Implementing trees and hierarchies in a relational database is an issue that has been puzzling many and has triggered numerous posts, articles and even some books on the topic. 

As stated by Joe Celko in Chapter 26, Trees [1]: "Unfortunately, SQL provides poor support for such data. It does not directly map hierarchical data into tables, because tables are based on sets rather than on graphs. SQL directly supports neither the retrieval of the raw data in a meaningful recursive or hierarchical fashion nor computation of recursively defined functions that commonly occur in these types of applications. <...> Since the nodes contain the data, we can add columns to represent the edges of a tree. This is usually done in one of two ways in SQL: a single table or two tables." The single table representation enables one-to-many relationships via self-references (parent-child) while more general, two table representation handles many-to-many relationships of arbitrary cardinality. Based on the principles of Meta-Object Facility (MOF), MMX implements both M1 (model) and M2 (metamodel) layers of abstraction. Two most important relationship types defined by UML, Generalization and Association, are realized.

Generalization is defined on M2 level and is implemented via SQL self-relationship mechanism. Each class defined in M2 must belong to one class hierarchy, and only single inheritance is allowed. In terms of semantic relationship types in Controlled Vocabularies [2], this is an 'isA' relationship. Associations (as well as aggregations and compositions) are realized as a relationship table (an associative or a 'join table') allowing any class to be related to any other class with an arbitrary number of associations of different type (with support for mandatory and multiplicity constraints). This implementation enables straightforward translation of metamodels expressed as UML class diagrams into equivalent representation as MMX M2 level class objects.

M1 level deals with instances of M2 classes and parent-child hierarchies here denote 'inclusion', 'broader-narrower' or structural relationships between objects ('partOf' relationship in Controlled Vocabularies world). UML Links are implemented as a many-to-many relationship table, with both parent-child and link relationships being inherited from associations defined on M2 level. This inheritance enables automatic validation of M1 models against M2 metamodels by defining general rules to reinforce the integrity of models based on the characteristics of respective metamodel elements.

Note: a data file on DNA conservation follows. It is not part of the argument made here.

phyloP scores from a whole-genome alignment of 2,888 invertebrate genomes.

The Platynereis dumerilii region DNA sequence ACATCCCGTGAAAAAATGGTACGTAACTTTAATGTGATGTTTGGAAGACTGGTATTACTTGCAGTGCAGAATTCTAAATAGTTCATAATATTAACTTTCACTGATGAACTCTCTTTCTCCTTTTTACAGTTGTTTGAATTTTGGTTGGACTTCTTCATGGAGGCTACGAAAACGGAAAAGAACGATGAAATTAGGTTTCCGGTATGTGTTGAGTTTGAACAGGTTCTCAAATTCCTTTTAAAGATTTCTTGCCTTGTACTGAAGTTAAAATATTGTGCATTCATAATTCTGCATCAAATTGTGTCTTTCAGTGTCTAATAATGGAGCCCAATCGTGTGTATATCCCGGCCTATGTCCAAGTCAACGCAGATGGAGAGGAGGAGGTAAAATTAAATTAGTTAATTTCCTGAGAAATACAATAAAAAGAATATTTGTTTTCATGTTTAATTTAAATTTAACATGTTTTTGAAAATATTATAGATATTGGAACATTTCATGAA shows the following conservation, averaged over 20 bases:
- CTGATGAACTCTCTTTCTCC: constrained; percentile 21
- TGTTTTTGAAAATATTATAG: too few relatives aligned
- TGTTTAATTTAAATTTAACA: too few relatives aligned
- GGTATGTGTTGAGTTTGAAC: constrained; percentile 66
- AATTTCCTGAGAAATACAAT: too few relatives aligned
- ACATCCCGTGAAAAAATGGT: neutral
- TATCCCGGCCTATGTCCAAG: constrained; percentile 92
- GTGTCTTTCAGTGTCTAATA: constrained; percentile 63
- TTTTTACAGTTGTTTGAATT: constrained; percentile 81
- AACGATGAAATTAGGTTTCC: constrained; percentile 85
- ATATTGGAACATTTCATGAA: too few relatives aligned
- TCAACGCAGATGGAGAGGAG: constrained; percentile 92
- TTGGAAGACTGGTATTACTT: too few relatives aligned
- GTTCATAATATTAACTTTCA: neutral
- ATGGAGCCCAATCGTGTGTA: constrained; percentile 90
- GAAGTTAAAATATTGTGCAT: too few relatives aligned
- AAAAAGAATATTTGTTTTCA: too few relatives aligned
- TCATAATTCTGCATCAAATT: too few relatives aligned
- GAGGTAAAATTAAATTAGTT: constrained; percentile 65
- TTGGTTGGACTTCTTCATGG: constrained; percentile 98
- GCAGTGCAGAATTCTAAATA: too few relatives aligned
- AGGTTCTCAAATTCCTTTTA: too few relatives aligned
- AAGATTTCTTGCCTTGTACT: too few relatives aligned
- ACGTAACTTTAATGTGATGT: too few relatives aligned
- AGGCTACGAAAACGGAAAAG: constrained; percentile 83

('single table', parent-child, one-to-many)
('two tables', relationship table, many-to-many)
Class hierarchy ('isA'),
UML Generalization
UML Associations
Object hierarchies ('whole-part'),
UML Links
UML Links

There seems to be a huge controversy in data management community whether implementing hierarchies in SQL should employ recursion support built into modern database systems or not. While a technique employing manual traversal and management of tree structures is proposed by Joe Celko in [1], the book is 15 years old and meanwhile the world (and databases) have changed a bit. Recursion is now part of ANSI SQL-99 with most big players providing at least basic support for it, and in many cases arguable gain in performance without taking advantage of recursive processing makes way to the gain in ease and speed of application development with it.

MMX Framework encapsulates all the details of handling inheritance, traversing hierarchies, navigating linked object paths etc. in MMX Metadata API realized as a set of table functions (database functions that return table as the result) that can be easily mapped by Object-Relational Mappers [3]. The performance penalty paid for recursion that might be an issue in an enterprise scale DWH is not an issue here - after all, MMX Framework is designed for (and mostly used in) metadata management, where data amounts are not beyond comprehension. 

[1] Joe Celko's SQL For Smarties: Advanced SQL Programming, 1995.

[2] Zeng, Marcia Lei. Construction of Controlled Vocabularies, A Primer (based on Z39.19), 2005.

[3] Scott W. Ambler. Mapping Objects to Relational Databases, 2000.